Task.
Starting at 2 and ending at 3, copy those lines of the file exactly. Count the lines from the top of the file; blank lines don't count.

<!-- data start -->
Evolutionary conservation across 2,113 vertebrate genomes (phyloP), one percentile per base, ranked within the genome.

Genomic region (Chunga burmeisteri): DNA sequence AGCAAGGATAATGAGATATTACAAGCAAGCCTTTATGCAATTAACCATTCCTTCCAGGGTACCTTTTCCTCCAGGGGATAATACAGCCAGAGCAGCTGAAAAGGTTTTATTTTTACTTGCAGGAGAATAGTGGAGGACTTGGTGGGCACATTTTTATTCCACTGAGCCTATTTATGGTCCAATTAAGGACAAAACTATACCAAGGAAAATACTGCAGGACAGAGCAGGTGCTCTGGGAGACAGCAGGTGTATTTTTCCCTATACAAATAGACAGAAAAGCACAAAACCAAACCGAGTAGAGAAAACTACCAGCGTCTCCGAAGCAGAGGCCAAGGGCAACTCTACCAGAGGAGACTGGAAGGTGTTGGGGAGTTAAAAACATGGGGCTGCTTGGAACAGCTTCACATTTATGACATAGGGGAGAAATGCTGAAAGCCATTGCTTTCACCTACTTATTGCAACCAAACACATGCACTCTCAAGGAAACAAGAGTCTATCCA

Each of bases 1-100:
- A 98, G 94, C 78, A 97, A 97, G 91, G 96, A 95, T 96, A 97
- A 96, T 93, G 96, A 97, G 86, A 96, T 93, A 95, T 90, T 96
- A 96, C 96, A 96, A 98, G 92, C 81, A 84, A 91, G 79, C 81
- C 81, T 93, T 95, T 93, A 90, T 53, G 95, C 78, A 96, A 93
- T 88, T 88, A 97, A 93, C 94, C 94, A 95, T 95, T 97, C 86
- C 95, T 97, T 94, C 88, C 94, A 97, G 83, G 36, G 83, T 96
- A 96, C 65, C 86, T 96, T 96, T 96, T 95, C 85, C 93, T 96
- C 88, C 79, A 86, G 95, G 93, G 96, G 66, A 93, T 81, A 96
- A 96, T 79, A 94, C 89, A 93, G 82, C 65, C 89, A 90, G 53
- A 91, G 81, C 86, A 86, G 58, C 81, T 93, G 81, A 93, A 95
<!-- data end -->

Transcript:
Genomic region (Chunga burmeisteri): DNA sequence AGCAAGGATAATGAGATATTACAAGCAAGCCTTTATGCAATTAACCATTCCTTCCAGGGTACCTTTTCCTCCAGGGGATAATACAGCCAGAGCAGCTGAAAAGGTTTTATTTTTACTTGCAGGAGAATAGTGGAGGACTTGGTGGGCACATTTTTATTCCACTGAGCCTATTTATGGTCCAATTAAGGACAAAACTATACCAAGGAAAATACTGCAGGACAGAGCAGGTGCTCTGGGAGACAGCAGGTGTATTTTTCCCTATACAAATAGACAGAAAAGCACAAAACCAAACCGAGTAGAGAAAACTACCAGCGTCTCCGAAGCAGAGGCCAAGGGCAACTCTACCAGAGGAGACTGGAAGGTGTTGGGGAGTTAAAAACATGGGGCTGCTTGGAACAGCTTCACATTTATGACATAGGGGAGAAATGCTGAAAGCCATTGCTTTCACCTACTTATTGCAACCAAACACATGCACTCTCAAGGAAACAAGAGTCTATCCA

Each of bases 1-100: